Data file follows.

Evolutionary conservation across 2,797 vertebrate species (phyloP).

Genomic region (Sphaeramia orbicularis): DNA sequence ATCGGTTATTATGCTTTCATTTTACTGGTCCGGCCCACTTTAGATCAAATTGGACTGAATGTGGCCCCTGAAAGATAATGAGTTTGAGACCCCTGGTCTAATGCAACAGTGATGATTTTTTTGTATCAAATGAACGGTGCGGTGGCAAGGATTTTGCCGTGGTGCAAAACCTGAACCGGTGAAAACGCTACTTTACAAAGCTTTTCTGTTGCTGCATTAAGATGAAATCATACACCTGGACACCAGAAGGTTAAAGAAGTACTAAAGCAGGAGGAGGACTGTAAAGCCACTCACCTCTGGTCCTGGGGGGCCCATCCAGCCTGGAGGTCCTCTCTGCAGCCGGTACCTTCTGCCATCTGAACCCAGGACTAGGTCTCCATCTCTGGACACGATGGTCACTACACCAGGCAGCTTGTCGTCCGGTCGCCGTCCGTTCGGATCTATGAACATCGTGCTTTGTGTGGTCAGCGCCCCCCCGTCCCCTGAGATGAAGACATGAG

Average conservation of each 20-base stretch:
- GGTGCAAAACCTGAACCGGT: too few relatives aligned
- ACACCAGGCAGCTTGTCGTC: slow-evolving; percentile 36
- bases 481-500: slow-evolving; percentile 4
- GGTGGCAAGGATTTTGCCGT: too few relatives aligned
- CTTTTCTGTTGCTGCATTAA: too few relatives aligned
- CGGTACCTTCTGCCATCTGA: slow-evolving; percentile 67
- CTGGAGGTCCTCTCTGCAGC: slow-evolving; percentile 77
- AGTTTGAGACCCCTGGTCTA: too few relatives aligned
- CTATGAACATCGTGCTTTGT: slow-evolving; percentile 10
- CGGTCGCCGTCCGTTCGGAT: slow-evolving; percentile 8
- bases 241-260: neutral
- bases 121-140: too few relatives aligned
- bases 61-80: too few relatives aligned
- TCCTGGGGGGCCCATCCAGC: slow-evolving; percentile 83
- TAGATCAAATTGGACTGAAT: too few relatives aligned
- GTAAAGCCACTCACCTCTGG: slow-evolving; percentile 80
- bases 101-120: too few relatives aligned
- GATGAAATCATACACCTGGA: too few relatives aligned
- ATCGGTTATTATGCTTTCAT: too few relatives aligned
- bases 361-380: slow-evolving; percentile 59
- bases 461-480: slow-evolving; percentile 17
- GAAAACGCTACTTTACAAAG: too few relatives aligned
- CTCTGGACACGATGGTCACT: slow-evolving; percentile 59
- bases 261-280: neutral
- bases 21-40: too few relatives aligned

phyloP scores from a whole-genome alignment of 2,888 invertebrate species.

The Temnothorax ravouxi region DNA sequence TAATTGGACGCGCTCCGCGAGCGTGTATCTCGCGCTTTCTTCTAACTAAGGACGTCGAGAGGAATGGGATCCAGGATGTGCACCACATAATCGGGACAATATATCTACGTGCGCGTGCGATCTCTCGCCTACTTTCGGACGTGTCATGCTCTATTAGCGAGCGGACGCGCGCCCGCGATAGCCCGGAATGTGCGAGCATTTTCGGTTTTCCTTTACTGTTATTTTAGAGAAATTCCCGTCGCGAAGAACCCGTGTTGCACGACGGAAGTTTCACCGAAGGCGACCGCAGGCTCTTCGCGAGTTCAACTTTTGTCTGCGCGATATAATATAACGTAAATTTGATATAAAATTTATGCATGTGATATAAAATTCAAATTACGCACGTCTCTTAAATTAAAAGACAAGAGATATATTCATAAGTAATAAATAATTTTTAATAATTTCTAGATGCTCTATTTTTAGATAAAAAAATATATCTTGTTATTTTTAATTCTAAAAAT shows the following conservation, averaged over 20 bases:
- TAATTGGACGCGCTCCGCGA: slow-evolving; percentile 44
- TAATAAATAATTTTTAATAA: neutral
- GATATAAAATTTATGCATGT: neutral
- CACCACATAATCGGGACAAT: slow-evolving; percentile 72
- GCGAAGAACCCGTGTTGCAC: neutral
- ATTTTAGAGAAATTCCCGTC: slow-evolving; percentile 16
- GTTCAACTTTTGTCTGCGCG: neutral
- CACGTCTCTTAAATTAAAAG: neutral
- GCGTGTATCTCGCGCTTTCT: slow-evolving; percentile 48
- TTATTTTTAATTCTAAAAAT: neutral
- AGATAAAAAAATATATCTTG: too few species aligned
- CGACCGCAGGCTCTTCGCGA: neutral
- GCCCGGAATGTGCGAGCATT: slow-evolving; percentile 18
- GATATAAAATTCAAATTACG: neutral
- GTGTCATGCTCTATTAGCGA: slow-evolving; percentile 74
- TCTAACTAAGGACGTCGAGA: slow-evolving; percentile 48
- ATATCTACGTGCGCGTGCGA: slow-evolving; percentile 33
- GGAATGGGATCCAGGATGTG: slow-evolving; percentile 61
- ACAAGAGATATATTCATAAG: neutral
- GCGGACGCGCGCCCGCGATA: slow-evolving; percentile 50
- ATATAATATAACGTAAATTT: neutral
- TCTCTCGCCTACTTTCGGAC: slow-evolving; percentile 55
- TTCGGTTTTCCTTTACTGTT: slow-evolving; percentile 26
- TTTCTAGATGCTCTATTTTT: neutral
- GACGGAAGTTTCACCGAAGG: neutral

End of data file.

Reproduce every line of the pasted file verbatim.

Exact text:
Evolutionary conservation across 2,797 vertebrate species (phyloP).

Genomic region (Sphaeramia orbicularis): DNA sequence ATCGGTTATTATGCTTTCATTTTACTGGTCCGGCCCACTTTAGATCAAATTGGACTGAATGTGGCCCCTGAAAGATAATGAGTTTGAGACCCCTGGTCTAATGCAACAGTGATGATTTTTTTGTATCAAATGAACGGTGCGGTGGCAAGGATTTTGCCGTGGTGCAAAACCTGAACCGGTGAAAACGCTACTTTACAAAGCTTTTCTGTTGCTGCATTAAGATGAAATCATACACCTGGACACCAGAAGGTTAAAGAAGTACTAAAGCAGGAGGAGGACTGTAAAGCCACTCACCTCTGGTCCTGGGGGGCCCATCCAGCCTGGAGGTCCTCTCTGCAGCCGGTACCTTCTGCCATCTGAACCCAGGACTAGGTCTCCATCTCTGGACACGATGGTCACTACACCAGGCAGCTTGTCGTCCGGTCGCCGTCCGTTCGGATCTATGAACATCGTGCTTTGTGTGGTCAGCGCCCCCCCGTCCCCTGAGATGAAGACATGAG

Average conservation of each 20-base stretch:
- GGTGCAAAACCTGAACCGGT: too few relatives aligned
- ACACCAGGCAGCTTGTCGTC: slow-evolving; percentile 36
- bases 481-500: slow-evolving; percentile 4
- GGTGGCAAGGATTTTGCCGT: too few relatives aligned
- CTTTTCTGTTGCTGCATTAA: too few relatives aligned
- CGGTACCTTCTGCCATCTGA: slow-evolving; percentile 67
- CTGGAGGTCCTCTCTGCAGC: slow-evolving; percentile 77
- AGTTTGAGACCCCTGGTCTA: too few relatives aligned
- CTATGAACATCGTGCTTTGT: slow-evolving; percentile 10
- CGGTCGCCGTCCGTTCGGAT: slow-evolving; percentile 8
- bases 241-260: neutral
- bases 121-140: too few relatives aligned
- bases 61-80: too few relatives aligned
- TCCTGGGGGGCCCATCCAGC: slow-evolving; percentile 83
- TAGATCAAATTGGACTGAAT: too few relatives aligned
- GTAAAGCCACTCACCTCTGG: slow-evolving; percentile 80
- bases 101-120: too few relatives aligned
- GATGAAATCATACACCTGGA: too few relatives aligned
- ATCGGTTATTATGCTTTCAT: too few relatives aligned
- bases 361-380: slow-evolving; percentile 59
- bases 461-480: slow-evolving; percentile 17
- GAAAACGCTACTTTACAAAG: too few relatives aligned
- CTCTGGACACGATGGTCACT: slow-evolving; percentile 59
- bases 261-280: neutral
- bases 21-40: too few relatives aligned

phyloP scores from a whole-genome alignment of 2,888 invertebrate species.

The Temnothorax ravouxi region DNA sequence TAATTGGACGCGCTCCGCGAGCGTGTATCTCGCGCTTTCTTCTAACTAAGGACGTCGAGAGGAATGGGATCCAGGATGTGCACCACATAATCGGGACAATATATCTACGTGCGCGTGCGATCTCTCGCCTACTTTCGGACGTGTCATGCTCTATTAGCGAGCGGACGCGCGCCCGCGATAGCCCGGAATGTGCGAGCATTTTCGGTTTTCCTTTACTGTTATTTTAGAGAAATTCCCGTCGCGAAGAACCCGTGTTGCACGACGGAAGTTTCACCGAAGGCGACCGCAGGCTCTTCGCGAGTTCAACTTTTGTCTGCGCGATATAATATAACGTAAATTTGATATAAAATTTATGCATGTGATATAAAATTCAAATTACGCACGTCTCTTAAATTAAAAGACAAGAGATATATTCATAAGTAATAAATAATTTTTAATAATTTCTAGATGCTCTATTTTTAGATAAAAAAATATATCTTGTTATTTTTAATTCTAAAAAT shows the following conservation, averaged over 20 bases:
- TAATTGGACGCGCTCCGCGA: slow-evolving; percentile 44
- TAATAAATAATTTTTAATAA: neutral
- GATATAAAATTTATGCATGT: neutral
- CACCACATAATCGGGACAAT: slow-evolving; percentile 72
- GCGAAGAACCCGTGTTGCAC: neutral
- ATTTTAGAGAAATTCCCGTC: slow-evolving; percentile 16
- GTTCAACTTTTGTCTGCGCG: neutral
- CACGTCTCTTAAATTAAAAG: neutral
- GCGTGTATCTCGCGCTTTCT: slow-evolving; percentile 48
- TTATTTTTAATTCTAAAAAT: neutral
- AGATAAAAAAATATATCTTG: too few species aligned
- CGACCGCAGGCTCTTCGCGA: neutral
- GCCCGGAATGTGCGAGCATT: slow-evolving; percentile 18
- GATATAAAATTCAAATTACG: neutral
- GTGTCATGCTCTATTAGCGA: slow-evolving; percentile 74
- TCTAACTAAGGACGTCGAGA: slow-evolving; percentile 48
- ATATCTACGTGCGCGTGCGA: slow-evolving; percentile 33
- GGAATGGGATCCAGGATGTG: slow-evolving; percentile 61
- ACAAGAGATATATTCATAAG: neutral
- GCGGACGCGCGCCCGCGATA: slow-evolving; percentile 50
- ATATAATATAACGTAAATTT: neutral
- TCTCTCGCCTACTTTCGGAC: slow-evolving; percentile 55
- TTCGGTTTTCCTTTACTGTT: slow-evolving; percentile 26
- TTTCTAGATGCTCTATTTTT: neutral
- GACGGAAGTTTCACCGAAGG: neutral